Shoot left-handed

Today was accuracy day at 25 yards and I absolutely could not see the bull, when sighting with my right eye — even when wearing my glasses! So I had to switch hands and shoot from the left side.

RWS Superpoints

The first pellet I tried for no particular reason was the RWS Superpoint. One shot confirmed I was on target, then the next 9 went downrange without checking. I walked down to change targets and saw the group for the first time. Ten shots in 2.32-inches! The “group” was very horizontal. Not a good start.

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Diana K98 pellet rifle: Part 3

by Tom Gaylord
Writing as B.B. Pelletier

Diana K98
Diana’s K98 Mauser pellet rifle is very realistic.

Part 1
Part 2

This report covers:

  • Artillery hold
  • JSB Exact RS
  • RWS Superpoint
  • Slippery butt plate
  • Cocking effort
  • RWS Hobby
  • Shot cycle
  • Cocking lever latch
  • Results
  • Next

Today is the first of what are sure to be several accuracy days with the Diana K98 air rifle. I started slow, shooting from 10 meters off a bag and using open sights. I shot off a bag, but I did use the artillery hold. After the test it occurred to me that I should have tried a group with the rifle rested directly on the bag, but it was too late. I will do that in a future test.

As I shot the rifle I concentrated on several comments made by reader, Zimbabwe Ed. Ed has had some negative experiences with his K98, so I will address those as I go.

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BSA Airsporter Mark IV: Part 4

by Tom Gaylord
Writing as B.B. Pelletier

BSA Airsporter
The BSA Airsporter Mark IV is an all-time classic.

Part 1
Part 2
Part 3

A history of airguns

This report covers:

  • Eley Wasps
  • RWS Hobby
  • JSB Exact RS
  • How is it working?
  • What now?

Sometimes the bear eats you. That will be the theme of today’s test of the BSA Airsporter Mark IV at 25 yards,  shooting with open sights.

Eley Wasps

You may recall that in the last test of this rifle at 10 meters with open sights, I got a tantalizingly good group of 9 out of 10 Eley Wasps. It was good enough to make me start the 25-yard test with the same pellet.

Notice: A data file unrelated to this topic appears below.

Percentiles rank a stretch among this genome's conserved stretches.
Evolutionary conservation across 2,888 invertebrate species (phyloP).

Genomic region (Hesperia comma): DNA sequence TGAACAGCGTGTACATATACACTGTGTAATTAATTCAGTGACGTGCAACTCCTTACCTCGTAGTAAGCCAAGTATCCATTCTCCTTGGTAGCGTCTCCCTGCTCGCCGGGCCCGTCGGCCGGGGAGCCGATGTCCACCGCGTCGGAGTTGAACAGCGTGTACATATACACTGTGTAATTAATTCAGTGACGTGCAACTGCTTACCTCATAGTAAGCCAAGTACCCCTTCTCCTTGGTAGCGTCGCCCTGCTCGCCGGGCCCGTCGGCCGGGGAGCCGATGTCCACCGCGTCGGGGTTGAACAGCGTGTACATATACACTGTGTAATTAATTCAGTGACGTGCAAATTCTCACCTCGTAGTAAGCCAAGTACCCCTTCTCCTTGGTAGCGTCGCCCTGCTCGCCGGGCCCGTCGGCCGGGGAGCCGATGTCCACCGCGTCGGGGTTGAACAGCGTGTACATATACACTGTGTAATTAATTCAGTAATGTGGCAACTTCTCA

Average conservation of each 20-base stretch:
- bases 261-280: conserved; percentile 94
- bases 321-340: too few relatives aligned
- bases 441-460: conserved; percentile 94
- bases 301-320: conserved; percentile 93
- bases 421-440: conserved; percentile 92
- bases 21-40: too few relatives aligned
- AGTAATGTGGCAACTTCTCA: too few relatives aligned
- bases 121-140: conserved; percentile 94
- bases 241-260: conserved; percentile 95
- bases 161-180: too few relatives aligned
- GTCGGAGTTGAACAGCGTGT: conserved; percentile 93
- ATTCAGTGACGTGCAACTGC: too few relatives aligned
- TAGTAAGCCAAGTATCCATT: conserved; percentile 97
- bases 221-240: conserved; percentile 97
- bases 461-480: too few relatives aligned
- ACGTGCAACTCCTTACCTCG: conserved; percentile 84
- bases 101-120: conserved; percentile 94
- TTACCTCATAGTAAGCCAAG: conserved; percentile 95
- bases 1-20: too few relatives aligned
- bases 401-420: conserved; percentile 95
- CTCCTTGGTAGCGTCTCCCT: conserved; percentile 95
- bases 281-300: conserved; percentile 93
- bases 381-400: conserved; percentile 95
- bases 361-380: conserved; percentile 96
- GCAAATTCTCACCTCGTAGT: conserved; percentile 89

The first shot hit the target high on the edge of the bull at 11 o’clock. I reckoned that was good enough for me, so I shot the next 9 without looking again. I didn’t even look through the spotting scope after I was done. I just walked downrange to change targets, and thought I would see a one-inch group, perhaps with a flier or two. What was actually there was ten shots spread out in a group that measures 2.471-inches between centers. Clearly not what I had imagined!

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BSA Meteor Mark I: Part 5

by Tom Gaylord
Writing as B.B. Pelletier

BSA Meteor
BSA Meteor Mark I.

Part 1
Part 2
Part 3
Part 4

A history of airguns

This report covers:

  • Disassembly
  • Mainspring compressor
  • The trigger!!!
  • Rust!
  • Other parts
  • Trigger parts
  • Mainspring
  • Lubrication and assembly
  • Trigger
  • Cocking effort and trigger pull
  • RWS Hobbys
  • RWS Superpoint
  • JSB Exact RS
  • Discussion

Today I am disassembling the BSA Meteor Mark I for cleaning, inside and out. I’m going to get rid of that pesky rust, plus all the grit I saw when the gun was apart last time. I’ll also be able to tell you how well Tune in a Tube had spread throughout the action,. which is something most owners will never know. There is a lot more to today’s report, so let’s get started.

Disassembly

This time I knew exactly how the Meteor would come apart. Even the trigger that I told you is different from the trigger in my Meteor Mark IV was easy to disassemble, although I will come back to it at the end of the report.